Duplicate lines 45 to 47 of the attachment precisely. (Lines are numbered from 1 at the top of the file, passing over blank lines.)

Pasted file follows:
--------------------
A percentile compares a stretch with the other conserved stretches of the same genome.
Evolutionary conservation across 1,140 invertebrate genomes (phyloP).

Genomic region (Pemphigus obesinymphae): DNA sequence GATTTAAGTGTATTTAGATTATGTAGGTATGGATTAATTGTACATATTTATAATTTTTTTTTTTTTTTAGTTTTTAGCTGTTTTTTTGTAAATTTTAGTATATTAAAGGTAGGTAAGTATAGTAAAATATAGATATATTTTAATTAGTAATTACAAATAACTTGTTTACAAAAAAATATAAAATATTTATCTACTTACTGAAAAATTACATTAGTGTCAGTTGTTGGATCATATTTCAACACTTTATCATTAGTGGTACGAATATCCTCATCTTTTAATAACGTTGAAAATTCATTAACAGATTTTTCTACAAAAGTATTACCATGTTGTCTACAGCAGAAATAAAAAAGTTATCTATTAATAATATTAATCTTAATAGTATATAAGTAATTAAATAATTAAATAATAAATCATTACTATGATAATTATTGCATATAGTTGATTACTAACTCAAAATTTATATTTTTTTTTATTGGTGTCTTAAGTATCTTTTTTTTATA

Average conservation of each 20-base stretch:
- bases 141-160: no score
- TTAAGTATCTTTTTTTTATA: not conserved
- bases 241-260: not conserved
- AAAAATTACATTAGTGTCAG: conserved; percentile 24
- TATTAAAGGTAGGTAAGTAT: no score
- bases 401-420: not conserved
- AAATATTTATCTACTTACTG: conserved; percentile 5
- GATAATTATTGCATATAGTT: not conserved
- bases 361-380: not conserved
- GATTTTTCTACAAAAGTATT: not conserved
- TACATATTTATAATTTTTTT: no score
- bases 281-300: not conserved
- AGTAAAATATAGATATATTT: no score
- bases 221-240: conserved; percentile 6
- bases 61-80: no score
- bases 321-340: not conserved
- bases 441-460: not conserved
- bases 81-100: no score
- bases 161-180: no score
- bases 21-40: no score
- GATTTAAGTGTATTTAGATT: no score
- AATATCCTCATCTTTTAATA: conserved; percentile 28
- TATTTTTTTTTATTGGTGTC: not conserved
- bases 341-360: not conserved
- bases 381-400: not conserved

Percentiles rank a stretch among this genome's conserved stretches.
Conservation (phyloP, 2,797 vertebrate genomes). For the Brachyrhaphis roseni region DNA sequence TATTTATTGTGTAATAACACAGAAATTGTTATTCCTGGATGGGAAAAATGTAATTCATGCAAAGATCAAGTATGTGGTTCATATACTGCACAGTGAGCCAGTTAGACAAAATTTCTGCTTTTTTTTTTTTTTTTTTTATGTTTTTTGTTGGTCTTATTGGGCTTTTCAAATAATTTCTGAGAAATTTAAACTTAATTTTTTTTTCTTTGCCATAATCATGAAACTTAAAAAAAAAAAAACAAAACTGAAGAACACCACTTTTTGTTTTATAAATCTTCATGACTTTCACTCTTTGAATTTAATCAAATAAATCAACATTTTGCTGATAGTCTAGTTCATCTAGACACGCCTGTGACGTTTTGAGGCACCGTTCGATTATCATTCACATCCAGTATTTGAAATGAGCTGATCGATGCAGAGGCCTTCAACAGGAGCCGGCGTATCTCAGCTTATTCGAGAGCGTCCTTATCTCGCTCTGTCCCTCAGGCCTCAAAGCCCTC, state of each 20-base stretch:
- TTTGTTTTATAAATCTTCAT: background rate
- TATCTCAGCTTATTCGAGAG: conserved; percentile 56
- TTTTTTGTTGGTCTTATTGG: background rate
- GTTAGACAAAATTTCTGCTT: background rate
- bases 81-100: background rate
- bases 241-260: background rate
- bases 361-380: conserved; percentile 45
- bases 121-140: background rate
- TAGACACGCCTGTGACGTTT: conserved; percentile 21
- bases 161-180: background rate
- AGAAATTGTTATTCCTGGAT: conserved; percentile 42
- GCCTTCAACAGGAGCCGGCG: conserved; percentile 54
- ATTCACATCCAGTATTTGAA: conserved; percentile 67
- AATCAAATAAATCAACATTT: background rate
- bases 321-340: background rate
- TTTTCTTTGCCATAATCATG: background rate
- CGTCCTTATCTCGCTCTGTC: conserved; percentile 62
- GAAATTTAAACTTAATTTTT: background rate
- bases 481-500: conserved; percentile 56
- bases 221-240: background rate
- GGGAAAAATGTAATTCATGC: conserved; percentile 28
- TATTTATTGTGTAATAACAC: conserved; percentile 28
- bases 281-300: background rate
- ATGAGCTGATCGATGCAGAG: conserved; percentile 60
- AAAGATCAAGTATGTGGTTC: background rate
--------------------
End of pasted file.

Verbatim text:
- AATCAAATAAATCAACATTT: background rate
- bases 321-340: background rate
- TTTTCTTTGCCATAATCATG: background rate